I think about my almost seventeen year old son who has driven me to shrieks and tears lately with his off and on unreasonableness and it's all about me attitude. I consider the sense of entitlement that he carries like a birthright, and I think about fact that I'm regarded mostly as a combination of a short order cook and an ATM, with a generous dash of chauffeur thrown in.
I think about his friend, the first friend he made when we moved here, the friend whose parents I'm still close to, who decided last week to drop out of 11th grade, making the choice to hang out with his friends and get high instead. He's gone through his entire savings account in six months. This is the kid who had sex at thirteen, wrecked a car at sixteen, has been caught by more than one mom hiding a cigarette behind his back. Arrest me, he told his parents. Do what you need to do, because I'm not going back.
I think about the horrendous stack of bills I paid today, and the beyond horrendous mortgage payment that is due next week. I think about the "extra" check I got with three pay Fridays in January that I hoped to sock away for a rainy day, but instead watched go up into the ozone. I think about the roof that still needs replacing and the foundation that needs some tweaking and the fact that it may be years before I can sell this house in the current economy. I think about the fact that the FX dropped in tonight to have a discussion about money that did nothing positive for my blood pressure.
I think about other people I know who aren't lying in bed waiting for the ax to fall - they're already under it. It's down. Husband and wife out of a job in the same day. People who have jobs that have all of a sudden become superfluous - massage therapists, waitresses, graphic designers, fundraisers. People who had a great retirement and a really lovely life planned out...until this year. I see it at work constantly. Families with no health insurance and no options. Mothers with small children living in cars in below zero weather. Students with severe mental health issues who cannot afford to take the meds that allow them to function. Society going to hell in a handbasket, with the ER workers in a ringside seat to watch it happen.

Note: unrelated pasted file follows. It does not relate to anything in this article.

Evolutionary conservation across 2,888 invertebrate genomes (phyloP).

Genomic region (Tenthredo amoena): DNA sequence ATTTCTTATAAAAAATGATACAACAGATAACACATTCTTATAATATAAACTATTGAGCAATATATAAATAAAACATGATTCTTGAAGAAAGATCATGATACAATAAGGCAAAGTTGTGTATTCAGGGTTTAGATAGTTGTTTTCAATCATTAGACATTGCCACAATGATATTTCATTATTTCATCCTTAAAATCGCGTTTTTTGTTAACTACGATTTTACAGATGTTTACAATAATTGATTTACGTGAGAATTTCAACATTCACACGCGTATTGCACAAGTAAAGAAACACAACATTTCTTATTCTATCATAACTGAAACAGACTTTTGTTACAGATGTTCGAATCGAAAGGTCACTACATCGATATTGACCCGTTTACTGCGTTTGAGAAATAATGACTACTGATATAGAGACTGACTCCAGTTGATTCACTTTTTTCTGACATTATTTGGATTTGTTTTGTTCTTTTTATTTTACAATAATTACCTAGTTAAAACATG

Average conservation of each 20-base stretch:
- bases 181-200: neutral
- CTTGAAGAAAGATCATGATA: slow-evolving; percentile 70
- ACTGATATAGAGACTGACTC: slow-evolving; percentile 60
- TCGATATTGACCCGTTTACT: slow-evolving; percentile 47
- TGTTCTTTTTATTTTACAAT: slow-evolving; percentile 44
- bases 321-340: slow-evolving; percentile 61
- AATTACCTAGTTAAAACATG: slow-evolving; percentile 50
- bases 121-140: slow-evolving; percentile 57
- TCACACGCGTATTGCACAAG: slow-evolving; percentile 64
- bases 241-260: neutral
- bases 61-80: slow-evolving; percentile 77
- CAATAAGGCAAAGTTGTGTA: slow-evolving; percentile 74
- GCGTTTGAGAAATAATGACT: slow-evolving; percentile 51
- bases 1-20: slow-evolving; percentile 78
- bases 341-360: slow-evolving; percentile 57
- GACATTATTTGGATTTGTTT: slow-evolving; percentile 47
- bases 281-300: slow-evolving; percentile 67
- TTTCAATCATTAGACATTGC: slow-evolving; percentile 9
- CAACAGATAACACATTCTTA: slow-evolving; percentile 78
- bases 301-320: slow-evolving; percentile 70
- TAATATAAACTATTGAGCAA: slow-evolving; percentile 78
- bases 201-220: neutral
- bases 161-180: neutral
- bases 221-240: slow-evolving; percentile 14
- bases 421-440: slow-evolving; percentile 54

I think about my headache and the fact that my head has been about to split open since yesterday afternoon. (Not coincidentally, after I had just spent $300 on groceries). I consider how sick to my stomach I feel, but don't want to call in sick because god forbid they realize they don't really need me after all. I flirt with feeling sorry for myself that I worked on my feet for six weeks with a broken ankle and absolutely no change in my work requirements, hobbling to and fro to take care of patients who had nothing more wrong with them than a severe case of I Need Some Narcs.
I think of a coworker who is fighting breast cancer, who comes to work in between treatments, and is covered with the most god-awful radiation burns I've ever seen, burns that prevent sleep and cause unending pain. A coworker who still has the smile and attitude of an angel. I think of my friend Maggie who has been fighting ovarian cancer for over a year and a half now, and has been through hell. I mean hell. She's a realist, and she's a fighter and she's human. She gets down and she gets scared, but her head is always up and she's always ready to tackle the next battle straight on. My awe at her grace grows by the day, and reminds me that my piss-ant complaints are, indeed, piss-ant complaints.
Perspective is an amazing thing. So is gratitude. To look at your life and give thanks - even if to no one other than yourself - is an incredible, empowering thing. I'm a firm believer that you can't appreciate anything until you fully accept how much you really have, and how many things you have to be thankful for. Every night before I go to sleep, I run through my gratitude list in my head. It keeps me grounded and it keeps me away from my own tendency to play the It's all about me game.
But, as the feelings of panic all around continue to grow, as the outside news gets worse on a daily basis, as more and more people find themselves in positions they never ever expected to be in, it gets harder to keep that sense of perspective. This isn't a dream and it won't be gone when we wake up tomorrow morning. This is something we'll be grappling with for a long time to come. And that can be almost impossible to fully grasp.
Maybe I should be grateful for that.
Monday, February 9, 2009
Posted by the rotten correspondent at 12:02 AM